Hannah Loves Annie!

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As a self-confessed upcycling addict, my house is awash with painted furniture, half-finished projects and magazine clippings showing just how to get that shabby-chic affect.   My obsession started – as many do – due to lack of finances!  I wanted the gorgeous interiors that I saw in my glossy mags, but without a spare thousand to splurge, I was going to have to find another way to get them.  Not one to do things by half, my first project was a French Dresser, which was transformed from an old-fashioned mahogany eyesore into a stylish white centrepiece displaying photo frames of all the family.  I was hooked!

It will come as no surprise to learn then, that I’m a big fan of Underneath The Arches on Princes Street in Perth City Centre.  What you might not know is that as well as selling gorgeous pieces of already upcycled furniture, and quirky bric-a-brac, they also do Annie Sloane Chalk Painting workshops – which is exactly what took me down there at in my best dungarees, at 10am on Sunday morning.

I fully expected to be led into a workshop with sandpaper, furniture, and lots of tools and aids that I’d be completely unfamiliar with.  However, any preconceived ideas I had went right out of the window when I was welcomed by Sally and Lou, and a table adorned with colour charts, task boards, tea cups and biscuits.  How, I wondered aloud with my fellow students, were we going to recycle anything in such a small space?!

For those of you who don’t know, Annie Sloan is one of the world’s most respected paint and colour experts, and since the nineties has been a household name in interior design circles. For a keen amateur like me, she is the queen bee of chalk paint so you can imagine my excitement when I discovered both Sally and Lou had been trained by my idol!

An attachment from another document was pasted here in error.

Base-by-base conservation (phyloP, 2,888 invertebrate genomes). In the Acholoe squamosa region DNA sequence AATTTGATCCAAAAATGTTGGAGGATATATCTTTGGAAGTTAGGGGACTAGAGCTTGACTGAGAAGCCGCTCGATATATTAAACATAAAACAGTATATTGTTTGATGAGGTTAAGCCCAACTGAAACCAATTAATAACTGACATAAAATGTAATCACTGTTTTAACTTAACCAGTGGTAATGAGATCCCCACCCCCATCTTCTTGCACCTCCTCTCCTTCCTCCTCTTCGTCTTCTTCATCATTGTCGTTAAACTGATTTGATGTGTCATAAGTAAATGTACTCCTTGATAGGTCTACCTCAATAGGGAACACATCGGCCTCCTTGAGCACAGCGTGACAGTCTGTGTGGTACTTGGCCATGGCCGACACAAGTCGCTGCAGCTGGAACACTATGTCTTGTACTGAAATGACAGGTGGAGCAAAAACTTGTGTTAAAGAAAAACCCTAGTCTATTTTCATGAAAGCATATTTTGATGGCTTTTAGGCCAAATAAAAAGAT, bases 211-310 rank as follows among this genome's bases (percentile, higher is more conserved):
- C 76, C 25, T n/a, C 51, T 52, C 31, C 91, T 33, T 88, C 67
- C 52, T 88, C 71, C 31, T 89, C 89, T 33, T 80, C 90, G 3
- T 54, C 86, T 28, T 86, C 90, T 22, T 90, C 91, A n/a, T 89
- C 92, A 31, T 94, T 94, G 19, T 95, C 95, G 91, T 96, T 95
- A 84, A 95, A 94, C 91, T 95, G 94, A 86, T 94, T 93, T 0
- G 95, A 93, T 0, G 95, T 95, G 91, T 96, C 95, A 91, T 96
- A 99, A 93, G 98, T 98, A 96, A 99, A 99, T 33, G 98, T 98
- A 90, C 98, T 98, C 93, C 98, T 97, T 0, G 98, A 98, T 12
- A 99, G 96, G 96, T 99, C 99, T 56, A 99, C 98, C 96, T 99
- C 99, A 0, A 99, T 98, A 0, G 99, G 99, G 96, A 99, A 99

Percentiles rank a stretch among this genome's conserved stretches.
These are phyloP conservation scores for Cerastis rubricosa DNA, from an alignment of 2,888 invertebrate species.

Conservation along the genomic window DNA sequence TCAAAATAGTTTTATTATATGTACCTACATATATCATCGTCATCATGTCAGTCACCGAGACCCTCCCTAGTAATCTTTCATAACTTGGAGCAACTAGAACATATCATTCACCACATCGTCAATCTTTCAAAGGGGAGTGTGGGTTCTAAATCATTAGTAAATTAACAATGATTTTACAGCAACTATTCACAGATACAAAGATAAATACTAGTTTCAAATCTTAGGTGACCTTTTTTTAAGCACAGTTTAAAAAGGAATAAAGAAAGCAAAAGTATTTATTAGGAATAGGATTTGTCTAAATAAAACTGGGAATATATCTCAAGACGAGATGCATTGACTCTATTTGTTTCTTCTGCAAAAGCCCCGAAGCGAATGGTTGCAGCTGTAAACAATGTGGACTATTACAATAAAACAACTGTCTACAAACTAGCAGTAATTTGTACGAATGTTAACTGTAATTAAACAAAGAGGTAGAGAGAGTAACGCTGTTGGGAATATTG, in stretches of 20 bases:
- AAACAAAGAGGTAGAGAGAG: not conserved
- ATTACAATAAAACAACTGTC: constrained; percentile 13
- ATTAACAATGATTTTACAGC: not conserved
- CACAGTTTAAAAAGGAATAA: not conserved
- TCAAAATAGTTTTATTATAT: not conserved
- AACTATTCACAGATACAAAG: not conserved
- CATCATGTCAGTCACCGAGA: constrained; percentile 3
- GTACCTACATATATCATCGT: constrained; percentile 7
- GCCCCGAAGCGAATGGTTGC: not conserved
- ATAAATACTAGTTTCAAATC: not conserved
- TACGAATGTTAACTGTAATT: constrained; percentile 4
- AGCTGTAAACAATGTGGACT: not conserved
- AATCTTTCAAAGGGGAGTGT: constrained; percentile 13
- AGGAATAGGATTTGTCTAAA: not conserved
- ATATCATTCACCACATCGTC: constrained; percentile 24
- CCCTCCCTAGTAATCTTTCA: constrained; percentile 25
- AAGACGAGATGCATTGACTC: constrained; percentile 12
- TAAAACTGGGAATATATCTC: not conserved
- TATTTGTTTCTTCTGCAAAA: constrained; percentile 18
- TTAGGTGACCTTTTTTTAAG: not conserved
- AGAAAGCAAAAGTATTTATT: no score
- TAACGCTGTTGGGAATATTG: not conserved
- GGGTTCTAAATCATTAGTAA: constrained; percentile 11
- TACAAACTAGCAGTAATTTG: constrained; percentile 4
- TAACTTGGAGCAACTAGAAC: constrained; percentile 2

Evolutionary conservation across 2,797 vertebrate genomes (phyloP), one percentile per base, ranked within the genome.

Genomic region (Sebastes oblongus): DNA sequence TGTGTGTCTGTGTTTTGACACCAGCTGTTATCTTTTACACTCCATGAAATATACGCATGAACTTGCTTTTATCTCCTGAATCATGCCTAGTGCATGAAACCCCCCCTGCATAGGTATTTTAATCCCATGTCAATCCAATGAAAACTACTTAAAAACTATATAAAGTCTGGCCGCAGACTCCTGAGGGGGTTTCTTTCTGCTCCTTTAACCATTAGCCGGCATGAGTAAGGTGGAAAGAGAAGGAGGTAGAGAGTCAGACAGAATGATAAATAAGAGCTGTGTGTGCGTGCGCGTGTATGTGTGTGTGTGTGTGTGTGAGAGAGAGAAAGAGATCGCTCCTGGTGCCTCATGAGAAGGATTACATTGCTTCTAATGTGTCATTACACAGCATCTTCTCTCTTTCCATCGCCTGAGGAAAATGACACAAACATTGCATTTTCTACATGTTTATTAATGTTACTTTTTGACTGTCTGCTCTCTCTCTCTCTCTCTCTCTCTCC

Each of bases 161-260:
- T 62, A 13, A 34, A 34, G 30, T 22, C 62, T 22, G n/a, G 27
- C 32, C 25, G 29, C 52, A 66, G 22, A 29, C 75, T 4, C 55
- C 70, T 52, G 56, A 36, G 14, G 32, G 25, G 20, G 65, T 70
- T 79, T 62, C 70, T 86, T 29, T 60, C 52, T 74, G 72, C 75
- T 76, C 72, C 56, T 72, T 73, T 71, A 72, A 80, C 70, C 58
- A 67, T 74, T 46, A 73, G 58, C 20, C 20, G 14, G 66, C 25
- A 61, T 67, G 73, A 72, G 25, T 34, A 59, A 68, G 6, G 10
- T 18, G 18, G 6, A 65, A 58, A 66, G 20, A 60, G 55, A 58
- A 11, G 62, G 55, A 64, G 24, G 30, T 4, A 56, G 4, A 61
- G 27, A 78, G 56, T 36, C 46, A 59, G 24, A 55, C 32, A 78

I should probably point out though, that as much as I’ve read about Annie’s work, I’ve never actually used the product.  So when Sally asked if any of us had experience of working with chalk paint, I felt as though I was going to be trailing behind the others.  However, from a fellow student who had used it a lot, right down to little old me, the mix of ability was hugely varied.  Coupled with the warm welcome we received, this was really comforting and steadied my painter’s nerves.

Annie Sloan English YellowWe start on the first board which has a square of cream paint on it; next to this we were instructed to paint a square of English Yellow (very in season by the way!).  Head down, painting studiously, all I could hear was Sally’s voice – “more paint… more paint… layer it on”.   I was squirming, thinking that I was committing the ultimate sin in painting. I had always thought that the way to go was thin layers and time to dry, and being a bit of a know-it- all-upcycler (or so I thought) I was convinced that my thick layer of lumpy yellow would never be ready in time.  Sally reassured me that it would, and we moved ahead to discuss the finish...